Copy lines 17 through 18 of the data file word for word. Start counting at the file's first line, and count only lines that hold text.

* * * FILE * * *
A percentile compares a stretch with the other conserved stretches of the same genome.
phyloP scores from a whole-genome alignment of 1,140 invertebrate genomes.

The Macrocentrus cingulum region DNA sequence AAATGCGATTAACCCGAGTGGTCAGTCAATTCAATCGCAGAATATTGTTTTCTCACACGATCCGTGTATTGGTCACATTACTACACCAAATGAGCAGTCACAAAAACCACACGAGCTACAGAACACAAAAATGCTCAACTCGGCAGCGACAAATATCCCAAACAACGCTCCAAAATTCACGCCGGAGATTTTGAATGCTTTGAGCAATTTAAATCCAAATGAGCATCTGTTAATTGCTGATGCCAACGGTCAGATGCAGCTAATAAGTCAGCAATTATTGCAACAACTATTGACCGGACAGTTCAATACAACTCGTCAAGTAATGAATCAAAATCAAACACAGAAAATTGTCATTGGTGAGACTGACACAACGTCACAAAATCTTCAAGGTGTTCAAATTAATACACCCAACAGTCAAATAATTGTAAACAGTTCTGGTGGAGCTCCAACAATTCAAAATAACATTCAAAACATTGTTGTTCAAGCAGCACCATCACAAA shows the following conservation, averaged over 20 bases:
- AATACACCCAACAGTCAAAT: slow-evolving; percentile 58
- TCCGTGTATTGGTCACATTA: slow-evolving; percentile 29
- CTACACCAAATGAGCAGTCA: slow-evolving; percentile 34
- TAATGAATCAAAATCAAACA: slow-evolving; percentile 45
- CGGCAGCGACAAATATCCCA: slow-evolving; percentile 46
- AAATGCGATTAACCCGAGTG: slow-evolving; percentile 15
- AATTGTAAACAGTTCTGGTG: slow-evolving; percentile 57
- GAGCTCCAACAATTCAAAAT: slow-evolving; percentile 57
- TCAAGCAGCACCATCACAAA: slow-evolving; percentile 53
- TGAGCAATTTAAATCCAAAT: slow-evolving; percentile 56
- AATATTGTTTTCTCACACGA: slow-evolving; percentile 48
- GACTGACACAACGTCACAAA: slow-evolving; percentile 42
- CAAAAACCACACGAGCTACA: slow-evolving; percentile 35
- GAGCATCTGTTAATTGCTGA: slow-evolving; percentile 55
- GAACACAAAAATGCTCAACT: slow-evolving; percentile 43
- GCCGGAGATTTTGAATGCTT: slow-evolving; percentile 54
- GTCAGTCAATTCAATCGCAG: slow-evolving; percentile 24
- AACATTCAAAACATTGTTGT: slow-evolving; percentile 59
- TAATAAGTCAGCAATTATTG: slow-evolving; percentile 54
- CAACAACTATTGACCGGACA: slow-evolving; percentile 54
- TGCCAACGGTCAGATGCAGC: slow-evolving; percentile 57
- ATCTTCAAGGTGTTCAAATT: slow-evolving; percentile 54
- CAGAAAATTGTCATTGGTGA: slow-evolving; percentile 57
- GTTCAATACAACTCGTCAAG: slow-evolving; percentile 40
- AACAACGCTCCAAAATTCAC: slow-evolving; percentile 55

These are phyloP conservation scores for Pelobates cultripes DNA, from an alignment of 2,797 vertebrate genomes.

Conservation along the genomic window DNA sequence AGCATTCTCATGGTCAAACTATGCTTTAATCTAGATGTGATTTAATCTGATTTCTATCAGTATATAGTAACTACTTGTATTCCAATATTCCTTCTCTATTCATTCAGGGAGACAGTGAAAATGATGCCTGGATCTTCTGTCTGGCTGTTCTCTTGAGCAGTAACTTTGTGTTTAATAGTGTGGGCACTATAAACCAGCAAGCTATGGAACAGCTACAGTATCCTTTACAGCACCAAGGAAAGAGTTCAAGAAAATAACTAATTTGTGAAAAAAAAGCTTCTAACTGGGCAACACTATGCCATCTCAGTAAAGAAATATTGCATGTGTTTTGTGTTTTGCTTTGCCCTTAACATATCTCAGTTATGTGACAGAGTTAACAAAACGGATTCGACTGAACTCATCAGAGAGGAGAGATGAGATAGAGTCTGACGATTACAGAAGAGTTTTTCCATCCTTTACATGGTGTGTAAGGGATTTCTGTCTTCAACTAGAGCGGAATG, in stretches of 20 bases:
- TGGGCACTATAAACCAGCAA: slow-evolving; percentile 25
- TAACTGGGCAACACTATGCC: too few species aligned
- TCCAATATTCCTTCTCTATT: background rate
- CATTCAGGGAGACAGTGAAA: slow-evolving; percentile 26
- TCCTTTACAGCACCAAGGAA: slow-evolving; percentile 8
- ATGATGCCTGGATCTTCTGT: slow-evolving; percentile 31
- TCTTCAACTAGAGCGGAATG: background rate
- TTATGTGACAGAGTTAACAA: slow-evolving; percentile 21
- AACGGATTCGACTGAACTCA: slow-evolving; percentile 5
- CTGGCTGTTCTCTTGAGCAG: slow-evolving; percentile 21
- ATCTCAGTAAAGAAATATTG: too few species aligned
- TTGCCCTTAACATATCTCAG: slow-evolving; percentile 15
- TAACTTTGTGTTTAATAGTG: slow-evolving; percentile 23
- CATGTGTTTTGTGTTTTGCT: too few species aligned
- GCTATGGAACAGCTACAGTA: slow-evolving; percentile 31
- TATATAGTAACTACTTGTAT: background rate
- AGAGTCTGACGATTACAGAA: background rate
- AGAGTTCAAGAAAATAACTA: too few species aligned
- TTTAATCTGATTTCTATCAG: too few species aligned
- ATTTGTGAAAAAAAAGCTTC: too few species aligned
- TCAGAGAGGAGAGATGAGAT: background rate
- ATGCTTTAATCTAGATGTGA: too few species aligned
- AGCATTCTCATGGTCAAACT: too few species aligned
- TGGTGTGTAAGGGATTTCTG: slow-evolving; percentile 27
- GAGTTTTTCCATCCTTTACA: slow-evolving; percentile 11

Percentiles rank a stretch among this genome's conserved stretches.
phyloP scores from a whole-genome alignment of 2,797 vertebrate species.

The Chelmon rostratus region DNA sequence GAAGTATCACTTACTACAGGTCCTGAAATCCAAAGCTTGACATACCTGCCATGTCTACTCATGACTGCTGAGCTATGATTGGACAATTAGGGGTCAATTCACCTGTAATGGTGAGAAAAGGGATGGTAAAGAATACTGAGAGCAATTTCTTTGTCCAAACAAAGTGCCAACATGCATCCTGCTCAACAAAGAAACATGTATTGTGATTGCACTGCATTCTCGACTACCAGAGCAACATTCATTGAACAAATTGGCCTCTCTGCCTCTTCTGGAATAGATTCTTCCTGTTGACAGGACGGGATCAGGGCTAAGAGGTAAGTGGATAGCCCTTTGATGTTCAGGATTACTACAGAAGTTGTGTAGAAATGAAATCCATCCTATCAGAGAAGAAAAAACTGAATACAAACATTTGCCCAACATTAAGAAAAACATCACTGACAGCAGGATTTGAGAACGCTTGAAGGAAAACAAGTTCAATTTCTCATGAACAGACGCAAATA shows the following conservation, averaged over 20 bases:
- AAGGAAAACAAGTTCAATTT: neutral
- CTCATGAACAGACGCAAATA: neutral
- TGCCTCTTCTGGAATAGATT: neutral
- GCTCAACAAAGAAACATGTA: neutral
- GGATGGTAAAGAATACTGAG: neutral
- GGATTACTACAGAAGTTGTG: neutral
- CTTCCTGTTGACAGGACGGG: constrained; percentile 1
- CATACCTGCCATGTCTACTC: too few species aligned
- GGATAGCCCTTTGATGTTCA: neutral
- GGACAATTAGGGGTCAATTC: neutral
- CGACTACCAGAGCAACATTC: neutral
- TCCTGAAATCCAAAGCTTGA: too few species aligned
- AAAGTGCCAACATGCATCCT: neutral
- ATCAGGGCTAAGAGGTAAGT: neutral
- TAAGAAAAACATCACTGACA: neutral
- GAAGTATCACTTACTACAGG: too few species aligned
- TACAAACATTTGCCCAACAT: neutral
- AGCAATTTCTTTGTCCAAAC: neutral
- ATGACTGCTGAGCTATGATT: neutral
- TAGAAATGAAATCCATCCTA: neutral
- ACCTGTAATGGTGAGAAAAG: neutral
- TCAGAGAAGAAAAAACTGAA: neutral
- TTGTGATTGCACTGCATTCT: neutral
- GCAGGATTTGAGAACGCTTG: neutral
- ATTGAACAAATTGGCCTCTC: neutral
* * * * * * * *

- GAGCATCTGTTAATTGCTGA: slow-evolving; percentile 55
- GAACACAAAAATGCTCAACT: slow-evolving; percentile 43